Poultry
xClose

Loading ...
Swine
xClose

Loading ...
Dairy & Ruminant
xClose

Loading ...
Aquaculture
xClose

Loading ...
Feed
xClose

Loading ...
Animal Health
xClose

Loading ...
Animal Health
Wednesday, October 03, 2012 6:25:44 PM
Print this articleForward this article


Prevalence of Coxiella burnetii in clinically healthy German sheep flocks

      
Angela Hilbert, Gernot Schmoock, Hannah Lenzko, Udo Moog, Roland Diller, Andreas Fröhlich, Lothar Hoffmann, Steffen Horner, Michael Elschner, Herbert Tomaso, Klaus Henning, Heinrich Neubauer and Lisa D Sprague
   
  
Background


Current epidemiological data on the situation of Coxiella (C.) burnetii infections in sheep are missing, making risk assessment and the implementation of counteractive measures difficult. Using the German state of Thuringia as a model example, the estimated sero-, and antigen prevalence of C. burnetii (10% and 25%, respectively) was assessed at flock level in 39/252 randomly selected clinically healthy sheep flocks with more than 100 ewes and unknown abortion rate.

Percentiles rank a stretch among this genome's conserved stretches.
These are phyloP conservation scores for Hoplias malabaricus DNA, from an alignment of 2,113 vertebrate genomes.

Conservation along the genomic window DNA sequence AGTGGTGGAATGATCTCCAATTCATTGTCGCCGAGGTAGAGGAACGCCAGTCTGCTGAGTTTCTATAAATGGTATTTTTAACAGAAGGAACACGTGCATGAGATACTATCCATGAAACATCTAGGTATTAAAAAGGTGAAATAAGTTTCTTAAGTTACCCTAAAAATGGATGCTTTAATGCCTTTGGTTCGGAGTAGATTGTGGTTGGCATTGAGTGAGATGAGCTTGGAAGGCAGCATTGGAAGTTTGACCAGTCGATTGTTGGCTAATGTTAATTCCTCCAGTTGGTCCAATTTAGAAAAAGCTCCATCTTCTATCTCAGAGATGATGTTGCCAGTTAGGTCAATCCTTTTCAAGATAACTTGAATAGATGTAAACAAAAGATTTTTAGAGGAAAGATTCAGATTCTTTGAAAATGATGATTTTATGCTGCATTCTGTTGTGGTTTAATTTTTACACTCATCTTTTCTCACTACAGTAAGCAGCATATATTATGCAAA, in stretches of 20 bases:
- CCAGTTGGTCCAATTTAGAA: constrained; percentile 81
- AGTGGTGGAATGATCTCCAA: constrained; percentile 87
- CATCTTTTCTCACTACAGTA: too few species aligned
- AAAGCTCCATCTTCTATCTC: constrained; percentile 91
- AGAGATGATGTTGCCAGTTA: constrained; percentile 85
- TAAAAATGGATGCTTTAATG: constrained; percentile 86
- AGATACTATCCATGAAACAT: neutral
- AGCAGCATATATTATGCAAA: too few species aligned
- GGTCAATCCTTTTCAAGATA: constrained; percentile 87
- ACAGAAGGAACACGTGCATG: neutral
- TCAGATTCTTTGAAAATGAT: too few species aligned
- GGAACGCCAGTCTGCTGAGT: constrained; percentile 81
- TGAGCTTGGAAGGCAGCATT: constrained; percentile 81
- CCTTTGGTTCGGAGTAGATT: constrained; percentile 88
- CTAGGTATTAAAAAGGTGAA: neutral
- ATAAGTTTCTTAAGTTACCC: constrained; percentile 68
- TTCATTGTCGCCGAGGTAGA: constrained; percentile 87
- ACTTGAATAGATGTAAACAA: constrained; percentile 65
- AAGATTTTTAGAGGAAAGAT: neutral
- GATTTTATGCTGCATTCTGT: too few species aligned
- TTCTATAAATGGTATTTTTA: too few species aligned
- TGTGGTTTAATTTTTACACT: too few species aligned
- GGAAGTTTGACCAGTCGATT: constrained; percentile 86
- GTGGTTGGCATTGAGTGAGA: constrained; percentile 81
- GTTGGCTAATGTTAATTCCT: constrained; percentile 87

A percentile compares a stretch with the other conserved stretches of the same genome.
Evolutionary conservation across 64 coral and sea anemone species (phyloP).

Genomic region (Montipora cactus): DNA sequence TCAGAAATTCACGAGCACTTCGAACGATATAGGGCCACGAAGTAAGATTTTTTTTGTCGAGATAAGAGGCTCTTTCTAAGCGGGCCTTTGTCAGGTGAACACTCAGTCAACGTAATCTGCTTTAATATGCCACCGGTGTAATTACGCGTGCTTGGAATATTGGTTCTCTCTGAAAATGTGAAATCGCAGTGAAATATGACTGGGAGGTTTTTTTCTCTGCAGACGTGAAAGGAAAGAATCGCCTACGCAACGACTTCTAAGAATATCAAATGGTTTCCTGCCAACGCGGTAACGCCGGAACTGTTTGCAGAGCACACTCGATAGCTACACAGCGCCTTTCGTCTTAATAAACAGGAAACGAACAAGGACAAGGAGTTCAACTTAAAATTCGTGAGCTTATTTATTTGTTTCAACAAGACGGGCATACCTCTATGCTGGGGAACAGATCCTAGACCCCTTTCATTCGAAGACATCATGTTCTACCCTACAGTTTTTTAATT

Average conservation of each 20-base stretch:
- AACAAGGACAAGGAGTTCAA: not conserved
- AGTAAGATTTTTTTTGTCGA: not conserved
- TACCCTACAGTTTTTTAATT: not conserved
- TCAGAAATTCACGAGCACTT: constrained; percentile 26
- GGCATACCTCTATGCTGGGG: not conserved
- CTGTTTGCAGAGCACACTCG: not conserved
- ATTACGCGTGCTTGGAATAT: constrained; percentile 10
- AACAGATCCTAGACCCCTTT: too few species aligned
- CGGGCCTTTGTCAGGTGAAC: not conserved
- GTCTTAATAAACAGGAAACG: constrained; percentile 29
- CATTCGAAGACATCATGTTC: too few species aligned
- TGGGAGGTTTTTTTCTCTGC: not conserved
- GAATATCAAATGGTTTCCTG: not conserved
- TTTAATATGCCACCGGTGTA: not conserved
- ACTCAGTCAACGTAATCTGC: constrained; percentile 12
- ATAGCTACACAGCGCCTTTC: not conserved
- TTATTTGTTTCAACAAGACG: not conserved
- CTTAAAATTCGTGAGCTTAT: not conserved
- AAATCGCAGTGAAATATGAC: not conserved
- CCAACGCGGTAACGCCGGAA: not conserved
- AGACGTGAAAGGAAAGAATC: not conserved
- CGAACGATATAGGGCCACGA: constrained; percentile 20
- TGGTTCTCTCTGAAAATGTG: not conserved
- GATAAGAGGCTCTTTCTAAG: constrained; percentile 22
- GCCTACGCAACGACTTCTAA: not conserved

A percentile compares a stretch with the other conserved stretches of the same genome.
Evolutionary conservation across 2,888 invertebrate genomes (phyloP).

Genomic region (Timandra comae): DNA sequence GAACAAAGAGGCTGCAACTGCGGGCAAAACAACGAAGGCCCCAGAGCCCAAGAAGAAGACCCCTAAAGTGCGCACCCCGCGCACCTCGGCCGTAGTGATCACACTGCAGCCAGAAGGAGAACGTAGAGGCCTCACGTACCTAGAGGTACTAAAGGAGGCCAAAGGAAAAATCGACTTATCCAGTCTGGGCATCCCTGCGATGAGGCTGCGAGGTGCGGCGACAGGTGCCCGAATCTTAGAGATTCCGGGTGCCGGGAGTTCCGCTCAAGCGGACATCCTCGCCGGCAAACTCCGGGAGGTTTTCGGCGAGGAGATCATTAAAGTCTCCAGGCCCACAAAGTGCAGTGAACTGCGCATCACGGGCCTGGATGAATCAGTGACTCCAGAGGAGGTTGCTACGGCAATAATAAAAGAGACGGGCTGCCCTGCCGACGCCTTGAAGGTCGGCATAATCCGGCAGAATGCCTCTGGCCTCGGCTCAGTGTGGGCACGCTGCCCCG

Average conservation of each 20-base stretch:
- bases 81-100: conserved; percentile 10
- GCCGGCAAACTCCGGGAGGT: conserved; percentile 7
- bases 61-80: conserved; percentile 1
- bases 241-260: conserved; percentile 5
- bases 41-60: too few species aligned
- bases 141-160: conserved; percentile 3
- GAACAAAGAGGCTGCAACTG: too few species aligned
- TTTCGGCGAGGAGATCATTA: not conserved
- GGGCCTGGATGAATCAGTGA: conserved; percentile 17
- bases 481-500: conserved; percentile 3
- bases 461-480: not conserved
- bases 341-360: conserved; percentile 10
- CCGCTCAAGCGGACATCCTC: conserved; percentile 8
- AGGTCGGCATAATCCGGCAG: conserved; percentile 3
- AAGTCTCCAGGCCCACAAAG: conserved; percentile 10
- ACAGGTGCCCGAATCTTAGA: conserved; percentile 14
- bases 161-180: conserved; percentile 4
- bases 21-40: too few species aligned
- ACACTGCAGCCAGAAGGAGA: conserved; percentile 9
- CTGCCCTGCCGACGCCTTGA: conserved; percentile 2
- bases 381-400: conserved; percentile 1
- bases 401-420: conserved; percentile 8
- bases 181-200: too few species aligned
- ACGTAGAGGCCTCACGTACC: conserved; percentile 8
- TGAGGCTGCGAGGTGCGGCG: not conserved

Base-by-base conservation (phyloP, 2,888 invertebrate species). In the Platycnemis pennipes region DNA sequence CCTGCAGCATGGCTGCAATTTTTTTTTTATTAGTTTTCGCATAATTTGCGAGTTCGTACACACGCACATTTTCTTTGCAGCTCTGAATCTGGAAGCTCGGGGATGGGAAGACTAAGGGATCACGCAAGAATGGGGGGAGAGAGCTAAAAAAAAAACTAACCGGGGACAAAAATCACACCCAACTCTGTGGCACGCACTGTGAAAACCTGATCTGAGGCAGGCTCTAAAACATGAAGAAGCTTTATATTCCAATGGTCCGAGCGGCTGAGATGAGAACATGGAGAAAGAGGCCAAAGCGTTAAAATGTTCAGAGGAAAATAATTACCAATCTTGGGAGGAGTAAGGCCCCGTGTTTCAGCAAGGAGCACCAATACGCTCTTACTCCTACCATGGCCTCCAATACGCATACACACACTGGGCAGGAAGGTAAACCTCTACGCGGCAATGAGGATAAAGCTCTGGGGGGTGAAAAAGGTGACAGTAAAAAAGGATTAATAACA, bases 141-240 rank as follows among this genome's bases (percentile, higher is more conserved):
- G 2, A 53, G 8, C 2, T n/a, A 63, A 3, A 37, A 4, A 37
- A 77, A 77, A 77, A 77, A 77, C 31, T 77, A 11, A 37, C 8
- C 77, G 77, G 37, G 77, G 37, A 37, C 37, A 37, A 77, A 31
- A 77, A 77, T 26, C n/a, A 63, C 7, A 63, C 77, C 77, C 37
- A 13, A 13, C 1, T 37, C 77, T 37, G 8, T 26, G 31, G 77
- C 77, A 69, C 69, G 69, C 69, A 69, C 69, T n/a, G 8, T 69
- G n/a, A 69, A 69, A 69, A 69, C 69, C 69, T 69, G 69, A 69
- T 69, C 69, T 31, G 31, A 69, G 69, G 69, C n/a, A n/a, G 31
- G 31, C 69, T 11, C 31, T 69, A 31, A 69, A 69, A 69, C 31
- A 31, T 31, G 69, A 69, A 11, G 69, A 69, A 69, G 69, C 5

Results


The CHECKITâ„¢ Q-fever Test Kit identified 11 (28%) antibody positive herds, whereas real-time PCR revealed the presence of C. burnetii DNA in 2 (5%) of the flocks. Multiple-locus variable number of tandem repeats analysis of 9 isolates obtained from one flock revealed identical profiles. All isolates contained the plasmid QpH1.


Conclusions


The results demonstrate that C. burnetii is present in clinically inconspicuous sheep flocks and sporadic flare-ups do occur as the notifications to the German animal disease reporting system show. Although C. burnetii infections are not a primary veterinary concern due to the lack of significant clinical impact on animal health (with the exception of goats), the eminent zoonotic risk for humans should not be underestimated. Therefore, strategies combining the interests of public and veterinary public health should include monitoring of flocks, the identification and culling of shedders as well as the administration of protective vaccines.


 
 
For more of the article, please click here.
 
 
Article made possible through the contribution of Angela Hilbert, Gernot Schmoock, Hannah Lenzko, Udo Moog, Roland Diller, Andreas Fröhlich, Lothar Hoffmann, Steffen Horner, Michael Elschner, Herbert Tomaso, Klaus Henning, Heinrich Neubauer, Lisa D Sprague and BioMed Central.

Share this article on FacebookShare this article on TwitterPrint this articleForward this article
Previous
My eFeedLink last read